As the wing is a flat bottom wing section, it can be built pretty much on any flat surface. Experienced builders will have the wing framed up in one evening, and even rookie builders should take no longer than a couple of evenings to accomplish framing. Again, as you build, you must pay attention to the notes that direct you to build either the trainer or sport version of the wing. The sport version has a wood dowel at the leading edge and you will use different ribs at the very center than the trainer version, which uses rubber bands to attach the wing to the fuselage. The sport version ribs are further reinforced with lite ply rib doublers. Once the framing is completed, the leading edge sheeting and center section sheeting is accomplished. Again, experienced builders will have no problem with this, with rookies taking a bit longer.
At the trailing edge, the ailerons are attached, as are the center section trailing edge and wing tips. Torque rods are used to actuate the ailerons from a single servo mounted in the center of the wing. We're in the home stretch now as the wing is fitted to the fuselage. A bit more care is needed to align and mate the sport version wing, this due to the wing bolts being a one-time installation. Obviously, with rubber bands, you can slide the wing around until you're happy with the alignment. The final task on the wing is reinforcing the wing center section with fiberglass tape and resin. The instructions also tell you how to accomplish the same using Great Planes Pro CA adhesive. Either way is very effective and easy.
We covered the model using Top Flite MonoKote film. We used four rolls on our model, simply due to the four different colors on the plane. Otherwise, two rolls will do nicely. Our PT-40 came with a complete hardware package that leaves out only those items which are normally a pilot's choice. In our case, we used a Great Planes 8 ounce fuel tank, Great Planes treaded tires, and Great Planes spinner. Up front, a Magnum GPA .46A engine from Global Distributing was selected to provide power to the airframe. This compact engine features ABC type construction with Schnuerle-ported design for good power delivery. An effective expansion chamber muffler is provided with the engine, and we were required to cut away a small portion of the right nose block to allow proper clearance for the muffler. A Top Flite 10 x 6W prop resides on the crankshaft, dressed up with a Great Planes spinner.
Guidance for our PT-40 was provided by a Hitec RCD Prism 7X computer radio system. The four servos provided with the Prism are a perfect fit to the radio tray and have more than ample power to move the flight surfaces. Of course, the versatility provided by the Prism 7X transmitter is more than enough to set up our PT-40 with ease. One of the best features of the new 7X system over the previous Prism is the discreet dual rate switches for the primary three channels. This radio represents an outstanding value for the money. Our PT-40 required absolutely no weight to balance it properly. By shifting the radio tray in the fuselage, we were able to balance our model perfectly. Total weight was a bit over 5 pounds, ready to go.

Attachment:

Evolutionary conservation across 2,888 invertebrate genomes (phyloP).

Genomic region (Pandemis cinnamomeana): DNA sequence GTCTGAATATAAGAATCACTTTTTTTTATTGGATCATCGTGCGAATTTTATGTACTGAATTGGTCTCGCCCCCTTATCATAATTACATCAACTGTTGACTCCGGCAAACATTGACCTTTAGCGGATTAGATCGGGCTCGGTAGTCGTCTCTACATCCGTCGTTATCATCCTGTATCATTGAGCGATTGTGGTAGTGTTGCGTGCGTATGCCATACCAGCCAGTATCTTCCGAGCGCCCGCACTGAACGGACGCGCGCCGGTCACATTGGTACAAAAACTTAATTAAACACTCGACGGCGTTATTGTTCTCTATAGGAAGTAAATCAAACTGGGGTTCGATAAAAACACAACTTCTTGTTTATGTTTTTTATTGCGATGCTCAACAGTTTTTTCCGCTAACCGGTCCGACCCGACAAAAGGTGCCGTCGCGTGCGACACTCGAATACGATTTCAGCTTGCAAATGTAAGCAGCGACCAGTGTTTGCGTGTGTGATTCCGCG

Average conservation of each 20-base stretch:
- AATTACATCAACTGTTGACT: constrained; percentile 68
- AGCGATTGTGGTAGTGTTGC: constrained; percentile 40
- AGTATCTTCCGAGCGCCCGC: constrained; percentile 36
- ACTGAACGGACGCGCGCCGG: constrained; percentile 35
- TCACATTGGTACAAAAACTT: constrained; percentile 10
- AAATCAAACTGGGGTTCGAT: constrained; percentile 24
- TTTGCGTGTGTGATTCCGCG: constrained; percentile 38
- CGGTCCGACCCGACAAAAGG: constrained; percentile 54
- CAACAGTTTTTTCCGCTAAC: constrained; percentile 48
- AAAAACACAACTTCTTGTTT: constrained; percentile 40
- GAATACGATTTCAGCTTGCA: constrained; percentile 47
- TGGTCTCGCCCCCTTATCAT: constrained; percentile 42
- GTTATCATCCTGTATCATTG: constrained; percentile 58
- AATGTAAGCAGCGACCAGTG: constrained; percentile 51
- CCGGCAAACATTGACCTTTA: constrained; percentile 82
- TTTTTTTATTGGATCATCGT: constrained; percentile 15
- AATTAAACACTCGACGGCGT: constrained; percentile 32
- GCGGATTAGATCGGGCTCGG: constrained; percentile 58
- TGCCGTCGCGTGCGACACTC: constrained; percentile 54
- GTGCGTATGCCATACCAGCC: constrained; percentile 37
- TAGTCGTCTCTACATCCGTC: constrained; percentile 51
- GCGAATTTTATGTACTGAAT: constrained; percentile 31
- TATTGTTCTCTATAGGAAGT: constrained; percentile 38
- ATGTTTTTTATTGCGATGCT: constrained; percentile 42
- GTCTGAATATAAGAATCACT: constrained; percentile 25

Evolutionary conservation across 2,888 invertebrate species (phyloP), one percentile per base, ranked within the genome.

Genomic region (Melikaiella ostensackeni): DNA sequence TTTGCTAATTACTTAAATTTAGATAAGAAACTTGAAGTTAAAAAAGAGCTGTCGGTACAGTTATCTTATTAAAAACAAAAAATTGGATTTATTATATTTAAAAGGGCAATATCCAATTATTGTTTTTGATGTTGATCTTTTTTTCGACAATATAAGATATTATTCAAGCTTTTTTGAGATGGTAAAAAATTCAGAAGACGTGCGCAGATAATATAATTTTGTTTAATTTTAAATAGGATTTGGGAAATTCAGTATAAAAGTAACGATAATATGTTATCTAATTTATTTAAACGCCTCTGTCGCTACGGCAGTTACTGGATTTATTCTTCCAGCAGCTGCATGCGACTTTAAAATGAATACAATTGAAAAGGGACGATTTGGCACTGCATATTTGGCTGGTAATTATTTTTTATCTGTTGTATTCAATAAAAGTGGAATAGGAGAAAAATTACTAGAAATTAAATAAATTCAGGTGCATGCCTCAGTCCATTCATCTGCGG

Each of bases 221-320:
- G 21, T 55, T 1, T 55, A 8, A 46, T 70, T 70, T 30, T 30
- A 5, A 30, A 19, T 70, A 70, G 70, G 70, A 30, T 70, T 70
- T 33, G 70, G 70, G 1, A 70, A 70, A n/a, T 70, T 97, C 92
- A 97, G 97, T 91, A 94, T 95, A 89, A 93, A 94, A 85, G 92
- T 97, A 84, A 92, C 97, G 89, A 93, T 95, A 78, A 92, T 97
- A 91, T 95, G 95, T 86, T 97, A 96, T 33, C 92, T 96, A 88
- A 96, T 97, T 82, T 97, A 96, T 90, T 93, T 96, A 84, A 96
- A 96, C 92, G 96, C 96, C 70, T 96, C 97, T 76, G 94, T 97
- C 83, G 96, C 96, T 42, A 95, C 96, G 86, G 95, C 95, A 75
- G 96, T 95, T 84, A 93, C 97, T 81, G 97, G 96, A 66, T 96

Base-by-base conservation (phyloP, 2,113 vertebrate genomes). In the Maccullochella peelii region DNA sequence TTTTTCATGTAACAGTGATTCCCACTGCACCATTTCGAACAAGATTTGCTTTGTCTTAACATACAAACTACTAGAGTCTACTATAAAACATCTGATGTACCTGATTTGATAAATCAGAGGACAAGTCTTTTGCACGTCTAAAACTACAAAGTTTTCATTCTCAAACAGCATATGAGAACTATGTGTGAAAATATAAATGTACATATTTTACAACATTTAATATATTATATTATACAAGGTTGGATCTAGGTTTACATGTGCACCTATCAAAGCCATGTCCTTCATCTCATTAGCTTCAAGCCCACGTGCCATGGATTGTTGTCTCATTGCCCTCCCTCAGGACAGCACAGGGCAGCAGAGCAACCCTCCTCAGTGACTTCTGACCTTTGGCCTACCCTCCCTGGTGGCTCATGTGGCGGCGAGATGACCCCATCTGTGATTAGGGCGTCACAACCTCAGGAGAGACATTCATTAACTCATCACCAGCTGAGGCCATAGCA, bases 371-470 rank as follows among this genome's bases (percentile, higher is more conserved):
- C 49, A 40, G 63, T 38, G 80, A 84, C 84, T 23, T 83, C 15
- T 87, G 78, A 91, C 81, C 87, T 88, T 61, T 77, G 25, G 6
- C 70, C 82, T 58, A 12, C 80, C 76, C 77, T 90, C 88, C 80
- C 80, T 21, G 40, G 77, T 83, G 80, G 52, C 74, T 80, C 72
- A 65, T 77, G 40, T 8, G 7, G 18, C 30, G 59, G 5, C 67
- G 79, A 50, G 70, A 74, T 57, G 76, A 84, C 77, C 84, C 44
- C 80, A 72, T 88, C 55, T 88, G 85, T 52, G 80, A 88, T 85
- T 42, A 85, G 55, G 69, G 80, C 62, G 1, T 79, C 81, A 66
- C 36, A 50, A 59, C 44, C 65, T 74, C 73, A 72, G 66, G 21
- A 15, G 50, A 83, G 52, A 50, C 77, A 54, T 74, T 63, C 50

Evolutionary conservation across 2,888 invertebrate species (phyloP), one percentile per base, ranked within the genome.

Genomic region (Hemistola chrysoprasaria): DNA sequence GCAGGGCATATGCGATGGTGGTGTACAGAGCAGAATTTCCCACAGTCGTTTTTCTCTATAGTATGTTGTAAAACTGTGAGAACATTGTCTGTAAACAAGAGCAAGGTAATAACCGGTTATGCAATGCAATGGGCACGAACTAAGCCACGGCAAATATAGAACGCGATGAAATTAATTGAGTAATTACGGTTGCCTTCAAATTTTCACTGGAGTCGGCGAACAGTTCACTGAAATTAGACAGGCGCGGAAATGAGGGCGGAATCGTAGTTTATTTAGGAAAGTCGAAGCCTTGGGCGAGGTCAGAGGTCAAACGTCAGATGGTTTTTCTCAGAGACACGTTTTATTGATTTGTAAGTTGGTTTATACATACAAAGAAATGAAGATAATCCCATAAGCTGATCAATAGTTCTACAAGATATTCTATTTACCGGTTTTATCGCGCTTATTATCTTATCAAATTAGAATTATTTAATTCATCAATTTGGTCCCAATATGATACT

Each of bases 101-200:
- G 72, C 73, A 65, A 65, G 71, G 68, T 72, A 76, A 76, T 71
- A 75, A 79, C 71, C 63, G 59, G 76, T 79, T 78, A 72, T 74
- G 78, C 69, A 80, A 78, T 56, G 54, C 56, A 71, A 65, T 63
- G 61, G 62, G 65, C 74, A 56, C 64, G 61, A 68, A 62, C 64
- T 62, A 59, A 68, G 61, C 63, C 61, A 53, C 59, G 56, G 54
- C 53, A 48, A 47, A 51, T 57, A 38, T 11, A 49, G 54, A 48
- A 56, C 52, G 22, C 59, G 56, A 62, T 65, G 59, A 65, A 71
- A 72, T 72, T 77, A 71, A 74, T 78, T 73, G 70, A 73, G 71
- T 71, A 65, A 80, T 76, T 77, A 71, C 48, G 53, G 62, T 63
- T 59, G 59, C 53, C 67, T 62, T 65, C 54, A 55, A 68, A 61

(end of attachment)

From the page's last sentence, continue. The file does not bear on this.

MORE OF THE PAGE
At the field, it took little time to get our Magnum engine running, and a quick taxi to the end of the strip had us lined up for launch. Only a tad of right rudder was required to maintain a straight line on take-off, and after about 75 feet, our PT-40 was airborne, no problem.
As a trainer, there is no doubt that the PT-40 will do exactly what it was designed to do and that is teach pilots how to fly. Its reaction to control inputs are positive, yet slow enough to keep a pilot from getting into instant trouble. This is based on the recommended control throws, as shown in the instructions. With increased control surface movement, our PT-40 was quite aerobatic. She flies hands-off with excellent stability at 1/2 throttle, yet can recover quickly when you place it into a bad situation. Stalls are very gentle and slow, and it does take some time to make her go that slow to stall. If you fly the PT-40 with rudder and elevator, you will find that the rudder is very responsive despite the small size. Ailerons are much smoother to handle with this model, while the elevator is pretty solid.
Landing the PT-40 is easy, as she glides for a very long time. Basically, you simply hold the nose level until the speed bleeds off, and it will settle to the runway without raising an eyebrow. All controls remain effective down to stall speed. If you wish to thrash the PT-40 around, she is strong enough to withstand all the punishment you can toss at her and will perform almost anything in the book. Snaps are predictable and forgiving, rolls are good, and loops from level flight are no sweat - this being a tribute to a good design with a good power plant behind it.
Overall, the PT-40 Mark II version has indeed been an improvement over the previous PT-40. Most of the improvement is found in the ease of construction and airframe strength, without any loss of the basic trainer performance it was made to deliver. Mated with the Magnum GPA .46A and a Hitec Prism 7X radio, this makes a trainer or sport system that will last many seasons for most pilots.
Reprinted with permission.
March, 1998 R/C Modeler Magazine
Editor: Dick Kidd